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Freight agent Eli Cummins is robbed and murdered at the town of New York Bar in Columbia County on July 26, 1882.
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On July 26, 1882, in one of the most notorious murders in Columbia County history, freight agent Eli Cummins is robbed and murdered at the town of New York Bar. He is shot six times, struck with an ax three times in the face and head, and his throat is cut, severing his jugular vein and windpipe. Three men will eventually be convicted of the murder. One of these men will be lynched, another will be legally hanged, and the third will die of exposure after a failed escape attempt.
Commerce on the Snake River
In the early days of Columbia County, New York Bar was an important shipping point on the Snake River. The town was located above Texas Ferry in the northeastern part of Columbia County. Grain, primarily wheat, from surrounding communities was shipped from New York Bar via riverboats in the era before railroads criss-crossed the area later in the 1880s. The Oregon Railroad & Navigation Company had a large warehouse there, and kept an agent stationed there to carry out the company's freight business from the riverboats. In July 1882 that agent was Eli Cummins.
On July 26, 1882, two Pataha City residents went to New York Bar for freight. They were surprised to find that Cummins was not on duty. The two men waited and slept in the warehouse. Finally, about 2 a.m. on July 27, one of the men went into Cummins room and found him murdered in his bed.
A Grisly Scene
The murder scene was grisly. According to F. A. Shaver in his 1906 book, An Illustrated History of Southeastern Washington, the August 5, 1882, Columbia Chronicle described the victim's wounds in careful detail. Cummins was shot six times, and struck with an ax three times, including a "frightful gash across the mouth" (Shaver).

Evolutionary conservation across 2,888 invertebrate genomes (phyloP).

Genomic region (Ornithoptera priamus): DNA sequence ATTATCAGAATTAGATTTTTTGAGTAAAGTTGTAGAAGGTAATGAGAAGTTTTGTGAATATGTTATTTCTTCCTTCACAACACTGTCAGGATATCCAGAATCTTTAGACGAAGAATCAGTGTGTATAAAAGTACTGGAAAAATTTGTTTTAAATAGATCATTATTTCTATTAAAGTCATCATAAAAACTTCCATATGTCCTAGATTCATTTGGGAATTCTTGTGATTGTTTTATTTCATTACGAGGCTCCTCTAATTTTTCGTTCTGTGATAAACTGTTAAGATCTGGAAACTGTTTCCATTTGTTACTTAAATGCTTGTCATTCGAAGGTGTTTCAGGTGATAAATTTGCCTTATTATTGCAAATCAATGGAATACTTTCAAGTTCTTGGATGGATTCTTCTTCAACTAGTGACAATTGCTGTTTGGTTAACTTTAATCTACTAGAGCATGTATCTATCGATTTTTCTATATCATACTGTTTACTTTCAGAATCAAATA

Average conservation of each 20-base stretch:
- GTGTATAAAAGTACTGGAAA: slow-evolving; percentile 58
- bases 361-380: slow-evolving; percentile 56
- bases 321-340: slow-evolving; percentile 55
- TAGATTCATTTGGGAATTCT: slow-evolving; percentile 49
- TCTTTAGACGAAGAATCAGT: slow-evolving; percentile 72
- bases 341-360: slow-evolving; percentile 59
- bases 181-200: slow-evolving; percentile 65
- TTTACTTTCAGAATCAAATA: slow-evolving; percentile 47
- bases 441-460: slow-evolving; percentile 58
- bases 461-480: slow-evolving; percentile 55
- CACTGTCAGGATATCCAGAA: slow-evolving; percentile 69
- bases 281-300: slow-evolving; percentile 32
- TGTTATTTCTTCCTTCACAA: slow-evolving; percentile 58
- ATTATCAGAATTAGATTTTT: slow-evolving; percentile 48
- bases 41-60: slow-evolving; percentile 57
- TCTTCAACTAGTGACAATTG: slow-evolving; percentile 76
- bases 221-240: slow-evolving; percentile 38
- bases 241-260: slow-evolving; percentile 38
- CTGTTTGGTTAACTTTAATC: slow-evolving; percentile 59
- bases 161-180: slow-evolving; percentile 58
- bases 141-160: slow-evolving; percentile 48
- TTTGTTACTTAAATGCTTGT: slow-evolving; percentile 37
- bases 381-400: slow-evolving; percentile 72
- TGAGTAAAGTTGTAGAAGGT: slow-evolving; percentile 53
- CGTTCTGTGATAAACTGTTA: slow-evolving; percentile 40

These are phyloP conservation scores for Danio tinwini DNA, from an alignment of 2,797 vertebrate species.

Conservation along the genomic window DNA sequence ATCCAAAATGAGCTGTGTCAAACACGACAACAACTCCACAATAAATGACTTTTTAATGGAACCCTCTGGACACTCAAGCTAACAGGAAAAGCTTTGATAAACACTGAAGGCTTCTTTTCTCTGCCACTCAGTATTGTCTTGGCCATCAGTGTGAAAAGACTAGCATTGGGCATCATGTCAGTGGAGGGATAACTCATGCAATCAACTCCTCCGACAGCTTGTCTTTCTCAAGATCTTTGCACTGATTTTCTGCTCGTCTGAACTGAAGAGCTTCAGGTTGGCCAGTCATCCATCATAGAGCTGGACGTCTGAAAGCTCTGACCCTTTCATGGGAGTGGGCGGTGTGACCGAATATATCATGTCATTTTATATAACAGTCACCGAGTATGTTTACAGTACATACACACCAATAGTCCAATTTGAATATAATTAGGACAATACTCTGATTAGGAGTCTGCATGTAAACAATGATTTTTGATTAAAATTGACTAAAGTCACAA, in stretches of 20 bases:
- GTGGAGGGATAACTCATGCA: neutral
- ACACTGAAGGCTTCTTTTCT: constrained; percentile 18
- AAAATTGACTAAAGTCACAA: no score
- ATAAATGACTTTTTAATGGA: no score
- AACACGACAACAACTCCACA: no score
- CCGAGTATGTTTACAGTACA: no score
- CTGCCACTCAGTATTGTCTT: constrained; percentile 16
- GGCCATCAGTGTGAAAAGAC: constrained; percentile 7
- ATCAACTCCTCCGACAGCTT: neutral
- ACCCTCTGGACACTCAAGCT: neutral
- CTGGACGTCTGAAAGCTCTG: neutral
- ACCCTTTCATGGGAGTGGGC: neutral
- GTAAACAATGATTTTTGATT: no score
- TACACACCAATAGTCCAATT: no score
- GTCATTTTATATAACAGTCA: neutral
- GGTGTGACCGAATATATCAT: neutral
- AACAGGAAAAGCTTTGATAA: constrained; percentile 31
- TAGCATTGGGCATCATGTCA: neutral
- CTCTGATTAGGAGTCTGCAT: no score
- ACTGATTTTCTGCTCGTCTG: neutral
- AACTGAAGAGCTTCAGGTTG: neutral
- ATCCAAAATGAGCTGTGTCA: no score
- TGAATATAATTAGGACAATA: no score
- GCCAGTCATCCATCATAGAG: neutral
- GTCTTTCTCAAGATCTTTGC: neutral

Cummins throat had been slit with such force that both his jugular vein and his windpipe were severed. He was described as being about 35 years of age. The warehouse's money drawer was found open and rifled of its contents.
Over the next several months, several suspects were arrested on suspicion of the murder, but released. Late in 1882, Canada Owenby was arrested for the crime. His trial began in district court on January 10, 1883. It was established that Owenby had a pistol that was the same caliber as the murder weapon, and a Pomeroy (Garfield County) hardware merchant testified that several weeks prior to the murder he had sold the same caliber of cartridges to Owenby. It was also established that Owenby suddenly came into an amount of money immediately after the murder and overnight became a big spender.
The case went to the jury on the evening of January 13. The jury deliberated for 23 hours, but was unable to reach a verdict. But while the jury was deliberating, Owenby broke down and confessed to the crime.